These same individuals and groups appear to be trying to find flaws in the NLST, he said, perhaps because they fear the results.
"The research community regards a randomized trial of screening to be the gold standard, and there is a legitimate chance that NLST may show that CT is not beneficial," Dr. Bach said.
The study protocols
NLST is supported by the National Cancer Institute and conducted by the Institute in collaboration with the American College of Radiology Imaging Network (ACRIN). The two groups use the identical protocol for their primary and secondary endpoints. In addition, ACRIN sites are carrying out additional studies under their NCI contract using the same patient population.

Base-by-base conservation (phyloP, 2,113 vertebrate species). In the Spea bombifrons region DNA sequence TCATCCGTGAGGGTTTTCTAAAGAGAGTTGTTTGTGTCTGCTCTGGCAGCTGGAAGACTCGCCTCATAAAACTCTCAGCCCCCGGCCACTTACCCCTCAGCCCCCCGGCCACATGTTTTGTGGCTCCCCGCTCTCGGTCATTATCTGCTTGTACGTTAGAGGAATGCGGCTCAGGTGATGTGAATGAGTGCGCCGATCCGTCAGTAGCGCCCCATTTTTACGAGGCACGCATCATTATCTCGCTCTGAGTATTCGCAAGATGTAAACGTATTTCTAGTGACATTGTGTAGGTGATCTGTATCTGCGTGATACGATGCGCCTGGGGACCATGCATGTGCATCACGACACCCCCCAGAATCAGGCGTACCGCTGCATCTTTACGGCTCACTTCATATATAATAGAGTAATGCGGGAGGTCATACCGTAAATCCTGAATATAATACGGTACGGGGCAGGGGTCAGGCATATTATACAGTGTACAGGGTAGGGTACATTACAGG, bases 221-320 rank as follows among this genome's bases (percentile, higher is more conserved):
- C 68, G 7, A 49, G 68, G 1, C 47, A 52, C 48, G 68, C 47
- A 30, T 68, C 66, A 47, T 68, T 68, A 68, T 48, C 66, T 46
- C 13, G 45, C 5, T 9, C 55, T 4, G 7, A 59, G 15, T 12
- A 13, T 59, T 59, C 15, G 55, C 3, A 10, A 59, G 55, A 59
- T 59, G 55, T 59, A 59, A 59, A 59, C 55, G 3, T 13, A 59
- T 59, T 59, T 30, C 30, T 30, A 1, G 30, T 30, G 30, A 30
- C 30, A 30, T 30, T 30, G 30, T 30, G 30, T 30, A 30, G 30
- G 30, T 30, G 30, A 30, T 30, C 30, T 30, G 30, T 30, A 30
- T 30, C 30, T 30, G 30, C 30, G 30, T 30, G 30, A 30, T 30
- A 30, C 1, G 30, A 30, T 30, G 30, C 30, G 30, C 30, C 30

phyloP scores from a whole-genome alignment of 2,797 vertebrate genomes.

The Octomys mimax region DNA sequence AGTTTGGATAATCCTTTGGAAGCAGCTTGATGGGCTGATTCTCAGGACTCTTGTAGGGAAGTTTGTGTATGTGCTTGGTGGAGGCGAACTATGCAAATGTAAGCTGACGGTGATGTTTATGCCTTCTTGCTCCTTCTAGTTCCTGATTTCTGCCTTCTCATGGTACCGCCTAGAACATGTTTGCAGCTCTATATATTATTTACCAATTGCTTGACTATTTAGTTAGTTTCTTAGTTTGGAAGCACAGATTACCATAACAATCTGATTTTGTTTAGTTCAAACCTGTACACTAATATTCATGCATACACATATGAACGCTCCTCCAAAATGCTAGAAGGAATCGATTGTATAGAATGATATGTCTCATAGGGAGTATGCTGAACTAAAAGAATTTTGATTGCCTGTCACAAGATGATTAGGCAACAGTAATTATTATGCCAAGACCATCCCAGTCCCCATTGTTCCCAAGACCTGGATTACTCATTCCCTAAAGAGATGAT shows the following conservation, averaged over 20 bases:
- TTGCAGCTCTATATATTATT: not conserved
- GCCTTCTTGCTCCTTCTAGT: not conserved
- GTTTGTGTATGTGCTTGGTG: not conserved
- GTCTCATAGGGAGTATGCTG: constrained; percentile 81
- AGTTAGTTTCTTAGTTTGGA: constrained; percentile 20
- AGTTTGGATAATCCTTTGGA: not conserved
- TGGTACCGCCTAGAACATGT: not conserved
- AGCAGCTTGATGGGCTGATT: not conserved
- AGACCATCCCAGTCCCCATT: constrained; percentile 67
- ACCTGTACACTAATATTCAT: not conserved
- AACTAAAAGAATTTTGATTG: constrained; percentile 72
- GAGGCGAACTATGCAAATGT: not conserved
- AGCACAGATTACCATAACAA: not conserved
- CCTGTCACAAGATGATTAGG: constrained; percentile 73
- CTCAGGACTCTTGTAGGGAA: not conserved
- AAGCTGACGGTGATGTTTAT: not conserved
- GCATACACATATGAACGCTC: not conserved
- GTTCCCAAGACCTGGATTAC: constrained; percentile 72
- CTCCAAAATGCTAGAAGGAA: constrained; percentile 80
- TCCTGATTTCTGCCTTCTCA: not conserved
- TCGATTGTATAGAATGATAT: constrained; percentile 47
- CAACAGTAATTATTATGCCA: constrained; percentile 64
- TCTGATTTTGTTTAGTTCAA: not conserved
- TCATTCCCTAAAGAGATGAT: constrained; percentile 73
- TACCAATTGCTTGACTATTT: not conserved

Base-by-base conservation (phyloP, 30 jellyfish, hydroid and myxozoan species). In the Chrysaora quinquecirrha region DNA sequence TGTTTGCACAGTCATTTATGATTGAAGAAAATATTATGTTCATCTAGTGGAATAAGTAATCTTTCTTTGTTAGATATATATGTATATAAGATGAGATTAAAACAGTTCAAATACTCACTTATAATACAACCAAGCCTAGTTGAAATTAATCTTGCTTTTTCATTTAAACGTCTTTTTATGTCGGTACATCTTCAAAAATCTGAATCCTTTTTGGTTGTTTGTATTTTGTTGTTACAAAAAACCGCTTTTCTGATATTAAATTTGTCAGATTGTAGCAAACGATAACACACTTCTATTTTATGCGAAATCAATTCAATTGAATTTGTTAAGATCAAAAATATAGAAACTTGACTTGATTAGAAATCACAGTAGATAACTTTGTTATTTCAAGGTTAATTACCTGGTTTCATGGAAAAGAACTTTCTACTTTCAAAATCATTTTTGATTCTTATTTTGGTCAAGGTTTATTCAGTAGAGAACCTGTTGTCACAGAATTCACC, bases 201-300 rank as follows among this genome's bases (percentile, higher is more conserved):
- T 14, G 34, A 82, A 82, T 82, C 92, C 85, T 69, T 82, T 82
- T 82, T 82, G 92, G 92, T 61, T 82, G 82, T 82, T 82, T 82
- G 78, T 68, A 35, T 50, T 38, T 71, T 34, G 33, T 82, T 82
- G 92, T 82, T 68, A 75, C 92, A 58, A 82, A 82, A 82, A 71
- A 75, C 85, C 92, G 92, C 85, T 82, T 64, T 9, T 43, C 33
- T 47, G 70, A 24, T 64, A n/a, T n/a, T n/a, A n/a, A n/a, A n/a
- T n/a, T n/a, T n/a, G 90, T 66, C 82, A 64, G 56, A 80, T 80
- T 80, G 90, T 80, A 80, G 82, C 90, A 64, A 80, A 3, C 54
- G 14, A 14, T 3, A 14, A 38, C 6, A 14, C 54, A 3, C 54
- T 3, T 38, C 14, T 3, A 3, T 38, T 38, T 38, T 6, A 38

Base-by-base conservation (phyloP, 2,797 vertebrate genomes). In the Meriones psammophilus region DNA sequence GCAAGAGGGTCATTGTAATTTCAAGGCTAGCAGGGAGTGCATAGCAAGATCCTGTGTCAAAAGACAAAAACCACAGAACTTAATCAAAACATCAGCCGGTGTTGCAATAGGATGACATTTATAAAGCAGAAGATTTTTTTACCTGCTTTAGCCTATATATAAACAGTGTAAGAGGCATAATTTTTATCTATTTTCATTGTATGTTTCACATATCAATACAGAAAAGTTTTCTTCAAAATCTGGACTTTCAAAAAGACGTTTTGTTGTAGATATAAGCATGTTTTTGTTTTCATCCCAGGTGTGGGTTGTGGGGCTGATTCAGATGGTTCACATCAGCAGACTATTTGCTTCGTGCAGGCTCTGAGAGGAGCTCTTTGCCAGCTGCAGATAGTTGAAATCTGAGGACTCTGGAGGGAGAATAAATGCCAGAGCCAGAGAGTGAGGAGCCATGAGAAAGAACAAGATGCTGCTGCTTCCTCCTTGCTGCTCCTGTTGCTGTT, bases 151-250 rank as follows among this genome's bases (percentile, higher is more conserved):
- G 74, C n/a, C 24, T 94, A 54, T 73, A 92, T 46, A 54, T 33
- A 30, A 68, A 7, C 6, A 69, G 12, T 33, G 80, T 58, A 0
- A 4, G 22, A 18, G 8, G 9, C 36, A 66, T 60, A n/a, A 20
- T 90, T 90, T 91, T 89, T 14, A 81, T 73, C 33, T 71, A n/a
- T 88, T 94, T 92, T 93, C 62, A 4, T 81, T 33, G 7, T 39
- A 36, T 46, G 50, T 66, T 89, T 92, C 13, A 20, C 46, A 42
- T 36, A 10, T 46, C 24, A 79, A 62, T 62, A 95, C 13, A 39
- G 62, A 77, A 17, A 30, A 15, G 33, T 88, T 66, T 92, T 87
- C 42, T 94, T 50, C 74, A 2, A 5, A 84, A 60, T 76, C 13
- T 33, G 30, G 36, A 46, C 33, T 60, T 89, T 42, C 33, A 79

The NLST researchers enrolled 53,464 individuals at high risk of lung cancer (59% male) from 2002 into 2004 at more than 30 sites in 28 states. Participants were randomized 1:1 to receive spiral CT or chest x-ray. Patient follow-up will continue at least through 2009, and could last 9 years. The trial is powered to identify a 20% mortality difference between the two arms by the end of 2008.
NELSON researchers, whose acronym comes from the trial's name in Dutch, enrolled about 20,000 high-risk participants (85% males) beginning in 2003 at five screening sites in The Netherlands, Belgium, and Denmark. Unlike the NLST, its control group gets only usual care. NELSON is scheduled to conclude at the end of 2015, and it is powered to detect a 25% mortality difference.
An obvious difference between the two trials, and one source of criticism of the NLST study, is the US study's use of chest x-rays in the control group.
"Some people have criticized the NLST because of the chest x-ray," said NLST investigator William C. Black, MD, director of chest radiology at Dartmouth-Hitchcock Medical Center's Norris Cotton Cancer Center. "I don't think it will make a difference."